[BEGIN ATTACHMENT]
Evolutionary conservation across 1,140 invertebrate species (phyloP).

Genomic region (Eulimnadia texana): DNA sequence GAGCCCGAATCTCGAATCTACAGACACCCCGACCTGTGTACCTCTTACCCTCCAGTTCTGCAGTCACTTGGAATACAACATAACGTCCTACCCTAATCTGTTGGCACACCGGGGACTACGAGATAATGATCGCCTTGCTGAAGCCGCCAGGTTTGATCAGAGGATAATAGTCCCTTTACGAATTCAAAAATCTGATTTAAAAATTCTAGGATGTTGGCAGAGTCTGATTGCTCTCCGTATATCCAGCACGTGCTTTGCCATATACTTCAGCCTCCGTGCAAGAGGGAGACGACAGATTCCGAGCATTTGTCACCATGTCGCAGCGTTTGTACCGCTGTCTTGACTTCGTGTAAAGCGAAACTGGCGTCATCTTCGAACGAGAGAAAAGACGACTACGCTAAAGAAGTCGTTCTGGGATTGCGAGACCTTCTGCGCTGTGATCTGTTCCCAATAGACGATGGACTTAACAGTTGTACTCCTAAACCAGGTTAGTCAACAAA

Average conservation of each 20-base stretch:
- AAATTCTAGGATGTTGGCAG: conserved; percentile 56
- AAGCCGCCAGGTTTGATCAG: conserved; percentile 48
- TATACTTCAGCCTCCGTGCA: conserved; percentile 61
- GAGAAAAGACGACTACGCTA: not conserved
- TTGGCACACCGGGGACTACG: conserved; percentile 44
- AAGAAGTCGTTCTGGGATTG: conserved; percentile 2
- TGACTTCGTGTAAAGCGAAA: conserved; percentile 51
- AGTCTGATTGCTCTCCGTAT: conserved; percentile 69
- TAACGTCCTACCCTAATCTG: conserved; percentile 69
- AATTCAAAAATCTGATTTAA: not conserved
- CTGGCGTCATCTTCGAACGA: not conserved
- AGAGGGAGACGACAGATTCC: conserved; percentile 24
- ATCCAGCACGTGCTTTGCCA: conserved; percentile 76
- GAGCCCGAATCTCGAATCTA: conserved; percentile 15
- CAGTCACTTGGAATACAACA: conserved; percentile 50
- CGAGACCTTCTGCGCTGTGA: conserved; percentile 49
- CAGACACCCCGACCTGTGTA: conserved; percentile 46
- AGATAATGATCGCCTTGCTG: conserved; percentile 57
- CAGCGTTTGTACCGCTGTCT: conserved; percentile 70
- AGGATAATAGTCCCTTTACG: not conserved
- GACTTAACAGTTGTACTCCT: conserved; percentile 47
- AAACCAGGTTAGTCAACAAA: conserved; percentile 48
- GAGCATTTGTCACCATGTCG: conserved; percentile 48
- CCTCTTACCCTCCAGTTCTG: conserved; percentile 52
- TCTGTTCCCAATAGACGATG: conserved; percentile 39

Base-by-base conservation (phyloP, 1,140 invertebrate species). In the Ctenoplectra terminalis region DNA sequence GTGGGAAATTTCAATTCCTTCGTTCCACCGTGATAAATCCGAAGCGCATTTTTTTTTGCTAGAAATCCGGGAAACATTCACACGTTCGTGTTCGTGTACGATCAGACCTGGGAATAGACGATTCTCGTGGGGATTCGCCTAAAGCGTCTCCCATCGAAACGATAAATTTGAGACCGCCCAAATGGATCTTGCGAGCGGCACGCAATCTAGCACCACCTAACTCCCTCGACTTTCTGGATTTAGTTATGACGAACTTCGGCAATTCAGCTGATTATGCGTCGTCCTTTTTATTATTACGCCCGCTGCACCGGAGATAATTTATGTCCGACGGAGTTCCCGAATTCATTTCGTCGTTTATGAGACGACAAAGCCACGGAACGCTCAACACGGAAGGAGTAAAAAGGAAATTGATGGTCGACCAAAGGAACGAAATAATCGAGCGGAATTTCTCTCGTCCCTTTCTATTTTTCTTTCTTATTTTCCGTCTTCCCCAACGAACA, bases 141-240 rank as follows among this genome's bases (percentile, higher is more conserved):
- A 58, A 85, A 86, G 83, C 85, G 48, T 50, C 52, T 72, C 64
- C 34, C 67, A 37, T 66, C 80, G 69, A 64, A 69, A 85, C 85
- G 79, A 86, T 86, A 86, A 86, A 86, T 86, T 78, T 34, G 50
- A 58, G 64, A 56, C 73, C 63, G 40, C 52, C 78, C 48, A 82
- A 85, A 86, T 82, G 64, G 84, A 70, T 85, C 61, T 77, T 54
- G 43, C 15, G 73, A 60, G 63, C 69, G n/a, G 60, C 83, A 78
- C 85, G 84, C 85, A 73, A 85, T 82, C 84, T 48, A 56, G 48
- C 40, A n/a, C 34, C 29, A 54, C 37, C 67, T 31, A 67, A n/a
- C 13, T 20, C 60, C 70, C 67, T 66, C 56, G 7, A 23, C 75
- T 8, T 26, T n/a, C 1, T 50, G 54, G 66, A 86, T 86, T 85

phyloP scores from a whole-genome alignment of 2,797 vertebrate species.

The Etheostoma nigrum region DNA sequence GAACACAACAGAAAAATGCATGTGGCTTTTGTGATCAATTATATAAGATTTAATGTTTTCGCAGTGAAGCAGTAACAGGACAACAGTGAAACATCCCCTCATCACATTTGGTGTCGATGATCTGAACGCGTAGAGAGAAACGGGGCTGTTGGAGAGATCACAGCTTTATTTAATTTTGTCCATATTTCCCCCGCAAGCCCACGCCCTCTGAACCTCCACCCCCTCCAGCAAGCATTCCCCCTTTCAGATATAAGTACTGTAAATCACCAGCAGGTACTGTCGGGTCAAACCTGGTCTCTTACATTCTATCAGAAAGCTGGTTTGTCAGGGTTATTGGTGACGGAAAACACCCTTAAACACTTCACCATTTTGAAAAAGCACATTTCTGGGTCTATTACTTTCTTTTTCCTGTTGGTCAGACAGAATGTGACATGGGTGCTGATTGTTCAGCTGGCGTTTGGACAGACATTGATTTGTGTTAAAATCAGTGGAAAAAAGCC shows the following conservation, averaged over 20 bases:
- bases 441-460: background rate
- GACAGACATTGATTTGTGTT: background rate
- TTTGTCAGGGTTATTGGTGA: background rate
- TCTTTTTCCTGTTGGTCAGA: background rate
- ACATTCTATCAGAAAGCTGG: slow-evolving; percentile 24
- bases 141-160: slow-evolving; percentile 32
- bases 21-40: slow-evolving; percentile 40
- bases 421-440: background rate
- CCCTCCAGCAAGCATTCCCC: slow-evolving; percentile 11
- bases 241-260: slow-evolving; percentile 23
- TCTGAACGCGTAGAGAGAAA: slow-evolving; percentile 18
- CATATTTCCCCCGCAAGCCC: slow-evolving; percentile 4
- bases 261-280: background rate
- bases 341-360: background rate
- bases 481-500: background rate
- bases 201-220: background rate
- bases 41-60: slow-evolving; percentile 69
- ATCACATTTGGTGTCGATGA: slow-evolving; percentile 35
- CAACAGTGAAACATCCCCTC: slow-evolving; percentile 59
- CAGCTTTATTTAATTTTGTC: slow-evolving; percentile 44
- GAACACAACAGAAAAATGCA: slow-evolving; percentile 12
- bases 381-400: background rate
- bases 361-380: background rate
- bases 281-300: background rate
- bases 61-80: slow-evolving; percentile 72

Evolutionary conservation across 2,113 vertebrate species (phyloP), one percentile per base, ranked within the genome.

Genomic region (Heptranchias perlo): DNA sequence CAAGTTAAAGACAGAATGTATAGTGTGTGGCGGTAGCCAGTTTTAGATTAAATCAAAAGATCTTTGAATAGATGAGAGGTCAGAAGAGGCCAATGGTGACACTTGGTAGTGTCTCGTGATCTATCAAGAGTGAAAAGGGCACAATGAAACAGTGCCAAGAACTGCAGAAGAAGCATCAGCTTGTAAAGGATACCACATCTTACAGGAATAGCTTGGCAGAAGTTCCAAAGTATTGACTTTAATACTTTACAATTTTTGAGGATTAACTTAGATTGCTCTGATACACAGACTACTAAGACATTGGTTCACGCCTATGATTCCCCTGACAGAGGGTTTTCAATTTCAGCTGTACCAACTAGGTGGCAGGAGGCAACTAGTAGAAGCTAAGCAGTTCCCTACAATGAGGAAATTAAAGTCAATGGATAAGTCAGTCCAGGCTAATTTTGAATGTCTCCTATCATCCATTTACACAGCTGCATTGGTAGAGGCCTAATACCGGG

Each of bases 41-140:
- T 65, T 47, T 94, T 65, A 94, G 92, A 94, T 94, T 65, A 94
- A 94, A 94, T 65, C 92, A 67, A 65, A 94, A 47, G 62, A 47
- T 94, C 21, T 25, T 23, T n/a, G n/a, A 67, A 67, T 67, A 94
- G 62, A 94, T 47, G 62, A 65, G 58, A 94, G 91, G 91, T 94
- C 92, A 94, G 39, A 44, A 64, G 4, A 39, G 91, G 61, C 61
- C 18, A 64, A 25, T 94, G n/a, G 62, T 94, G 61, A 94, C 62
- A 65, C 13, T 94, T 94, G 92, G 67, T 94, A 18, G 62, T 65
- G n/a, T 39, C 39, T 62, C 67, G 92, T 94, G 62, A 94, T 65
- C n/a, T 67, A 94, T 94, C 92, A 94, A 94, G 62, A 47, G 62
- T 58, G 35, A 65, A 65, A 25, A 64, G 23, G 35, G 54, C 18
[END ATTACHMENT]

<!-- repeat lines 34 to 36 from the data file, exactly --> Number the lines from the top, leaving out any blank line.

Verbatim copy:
- A 85, A 86, T 82, G 64, G 84, A 70, T 85, C 61, T 77, T 54
- G 43, C 15, G 73, A 60, G 63, C 69, G n/a, G 60, C 83, A 78
- C 85, G 84, C 85, A 73, A 85, T 82, C 84, T 48, A 56, G 48